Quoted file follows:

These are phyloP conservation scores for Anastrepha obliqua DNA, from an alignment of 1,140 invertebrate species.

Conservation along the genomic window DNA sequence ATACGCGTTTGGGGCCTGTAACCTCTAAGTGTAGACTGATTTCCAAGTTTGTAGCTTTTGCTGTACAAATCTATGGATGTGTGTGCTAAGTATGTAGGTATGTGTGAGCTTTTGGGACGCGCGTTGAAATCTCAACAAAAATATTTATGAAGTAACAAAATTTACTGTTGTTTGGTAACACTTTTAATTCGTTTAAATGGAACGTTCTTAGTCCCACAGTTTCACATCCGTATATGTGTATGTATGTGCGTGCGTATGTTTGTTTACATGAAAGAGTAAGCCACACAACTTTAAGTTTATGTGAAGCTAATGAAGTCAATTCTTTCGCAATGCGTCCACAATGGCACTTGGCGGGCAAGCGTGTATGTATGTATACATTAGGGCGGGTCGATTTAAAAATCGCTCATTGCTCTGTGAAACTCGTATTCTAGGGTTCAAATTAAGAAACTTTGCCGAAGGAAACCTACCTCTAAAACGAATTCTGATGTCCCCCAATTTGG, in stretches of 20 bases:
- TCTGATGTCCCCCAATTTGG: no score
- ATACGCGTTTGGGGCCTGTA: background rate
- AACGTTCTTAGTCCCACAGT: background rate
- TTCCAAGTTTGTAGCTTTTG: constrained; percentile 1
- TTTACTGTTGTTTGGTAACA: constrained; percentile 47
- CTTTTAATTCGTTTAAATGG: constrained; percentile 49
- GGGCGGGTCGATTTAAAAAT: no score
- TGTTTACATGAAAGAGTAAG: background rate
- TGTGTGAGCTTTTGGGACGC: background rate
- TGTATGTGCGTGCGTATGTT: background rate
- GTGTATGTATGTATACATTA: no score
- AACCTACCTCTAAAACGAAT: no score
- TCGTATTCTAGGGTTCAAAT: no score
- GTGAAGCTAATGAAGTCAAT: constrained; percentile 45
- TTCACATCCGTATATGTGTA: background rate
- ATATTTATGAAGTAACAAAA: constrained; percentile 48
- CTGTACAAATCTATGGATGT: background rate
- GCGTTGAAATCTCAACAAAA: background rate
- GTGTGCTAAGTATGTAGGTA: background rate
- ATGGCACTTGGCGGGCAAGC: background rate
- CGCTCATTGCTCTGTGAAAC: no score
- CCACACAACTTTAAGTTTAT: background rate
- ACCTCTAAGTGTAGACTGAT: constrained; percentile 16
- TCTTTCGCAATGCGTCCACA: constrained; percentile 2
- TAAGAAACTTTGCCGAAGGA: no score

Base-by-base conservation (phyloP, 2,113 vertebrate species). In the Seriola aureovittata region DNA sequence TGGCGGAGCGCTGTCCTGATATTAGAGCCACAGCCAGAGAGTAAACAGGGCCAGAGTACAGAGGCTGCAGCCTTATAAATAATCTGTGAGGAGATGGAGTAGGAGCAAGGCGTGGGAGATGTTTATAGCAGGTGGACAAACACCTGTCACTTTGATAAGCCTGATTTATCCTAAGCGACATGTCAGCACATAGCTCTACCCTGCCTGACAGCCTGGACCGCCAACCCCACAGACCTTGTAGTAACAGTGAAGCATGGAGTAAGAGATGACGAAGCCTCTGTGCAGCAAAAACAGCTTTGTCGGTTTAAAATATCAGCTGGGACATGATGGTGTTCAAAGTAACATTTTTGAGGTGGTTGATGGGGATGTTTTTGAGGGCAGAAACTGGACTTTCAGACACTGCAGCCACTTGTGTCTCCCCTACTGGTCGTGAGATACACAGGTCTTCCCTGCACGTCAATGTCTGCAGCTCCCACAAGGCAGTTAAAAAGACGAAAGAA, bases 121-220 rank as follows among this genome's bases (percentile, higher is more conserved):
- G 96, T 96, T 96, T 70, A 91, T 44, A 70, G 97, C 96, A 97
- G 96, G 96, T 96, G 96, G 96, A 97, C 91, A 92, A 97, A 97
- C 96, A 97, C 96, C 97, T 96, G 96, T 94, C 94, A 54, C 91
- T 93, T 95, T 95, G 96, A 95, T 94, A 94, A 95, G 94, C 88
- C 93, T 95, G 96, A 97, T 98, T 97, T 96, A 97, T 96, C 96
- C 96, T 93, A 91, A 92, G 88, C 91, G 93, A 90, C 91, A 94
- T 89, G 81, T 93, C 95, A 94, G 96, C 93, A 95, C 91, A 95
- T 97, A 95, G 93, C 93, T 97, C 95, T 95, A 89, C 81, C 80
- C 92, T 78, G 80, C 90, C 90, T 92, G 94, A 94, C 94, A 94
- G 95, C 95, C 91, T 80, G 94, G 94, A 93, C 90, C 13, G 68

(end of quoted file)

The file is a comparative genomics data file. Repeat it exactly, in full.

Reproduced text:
These are phyloP conservation scores for Anastrepha obliqua DNA, from an alignment of 1,140 invertebrate species.

Conservation along the genomic window DNA sequence ATACGCGTTTGGGGCCTGTAACCTCTAAGTGTAGACTGATTTCCAAGTTTGTAGCTTTTGCTGTACAAATCTATGGATGTGTGTGCTAAGTATGTAGGTATGTGTGAGCTTTTGGGACGCGCGTTGAAATCTCAACAAAAATATTTATGAAGTAACAAAATTTACTGTTGTTTGGTAACACTTTTAATTCGTTTAAATGGAACGTTCTTAGTCCCACAGTTTCACATCCGTATATGTGTATGTATGTGCGTGCGTATGTTTGTTTACATGAAAGAGTAAGCCACACAACTTTAAGTTTATGTGAAGCTAATGAAGTCAATTCTTTCGCAATGCGTCCACAATGGCACTTGGCGGGCAAGCGTGTATGTATGTATACATTAGGGCGGGTCGATTTAAAAATCGCTCATTGCTCTGTGAAACTCGTATTCTAGGGTTCAAATTAAGAAACTTTGCCGAAGGAAACCTACCTCTAAAACGAATTCTGATGTCCCCCAATTTGG, in stretches of 20 bases:
- TCTGATGTCCCCCAATTTGG: no score
- ATACGCGTTTGGGGCCTGTA: background rate
- AACGTTCTTAGTCCCACAGT: background rate
- TTCCAAGTTTGTAGCTTTTG: constrained; percentile 1
- TTTACTGTTGTTTGGTAACA: constrained; percentile 47
- CTTTTAATTCGTTTAAATGG: constrained; percentile 49
- GGGCGGGTCGATTTAAAAAT: no score
- TGTTTACATGAAAGAGTAAG: background rate
- TGTGTGAGCTTTTGGGACGC: background rate
- TGTATGTGCGTGCGTATGTT: background rate
- GTGTATGTATGTATACATTA: no score
- AACCTACCTCTAAAACGAAT: no score
- TCGTATTCTAGGGTTCAAAT: no score
- GTGAAGCTAATGAAGTCAAT: constrained; percentile 45
- TTCACATCCGTATATGTGTA: background rate
- ATATTTATGAAGTAACAAAA: constrained; percentile 48
- CTGTACAAATCTATGGATGT: background rate
- GCGTTGAAATCTCAACAAAA: background rate
- GTGTGCTAAGTATGTAGGTA: background rate
- ATGGCACTTGGCGGGCAAGC: background rate
- CGCTCATTGCTCTGTGAAAC: no score
- CCACACAACTTTAAGTTTAT: background rate
- ACCTCTAAGTGTAGACTGAT: constrained; percentile 16
- TCTTTCGCAATGCGTCCACA: constrained; percentile 2
- TAAGAAACTTTGCCGAAGGA: no score

Base-by-base conservation (phyloP, 2,113 vertebrate species). In the Seriola aureovittata region DNA sequence TGGCGGAGCGCTGTCCTGATATTAGAGCCACAGCCAGAGAGTAAACAGGGCCAGAGTACAGAGGCTGCAGCCTTATAAATAATCTGTGAGGAGATGGAGTAGGAGCAAGGCGTGGGAGATGTTTATAGCAGGTGGACAAACACCTGTCACTTTGATAAGCCTGATTTATCCTAAGCGACATGTCAGCACATAGCTCTACCCTGCCTGACAGCCTGGACCGCCAACCCCACAGACCTTGTAGTAACAGTGAAGCATGGAGTAAGAGATGACGAAGCCTCTGTGCAGCAAAAACAGCTTTGTCGGTTTAAAATATCAGCTGGGACATGATGGTGTTCAAAGTAACATTTTTGAGGTGGTTGATGGGGATGTTTTTGAGGGCAGAAACTGGACTTTCAGACACTGCAGCCACTTGTGTCTCCCCTACTGGTCGTGAGATACACAGGTCTTCCCTGCACGTCAATGTCTGCAGCTCCCACAAGGCAGTTAAAAAGACGAAAGAA, bases 121-220 rank as follows among this genome's bases (percentile, higher is more conserved):
- G 96, T 96, T 96, T 70, A 91, T 44, A 70, G 97, C 96, A 97
- G 96, G 96, T 96, G 96, G 96, A 97, C 91, A 92, A 97, A 97
- C 96, A 97, C 96, C 97, T 96, G 96, T 94, C 94, A 54, C 91
- T 93, T 95, T 95, G 96, A 95, T 94, A 94, A 95, G 94, C 88
- C 93, T 95, G 96, A 97, T 98, T 97, T 96, A 97, T 96, C 96
- C 96, T 93, A 91, A 92, G 88, C 91, G 93, A 90, C 91, A 94
- T 89, G 81, T 93, C 95, A 94, G 96, C 93, A 95, C 91, A 95
- T 97, A 95, G 93, C 93, T 97, C 95, T 95, A 89, C 81, C 80
- C 92, T 78, G 80, C 90, C 90, T 92, G 94, A 94, C 94, A 94
- G 95, C 95, C 91, T 80, G 94, G 94, A 93, C 90, C 13, G 68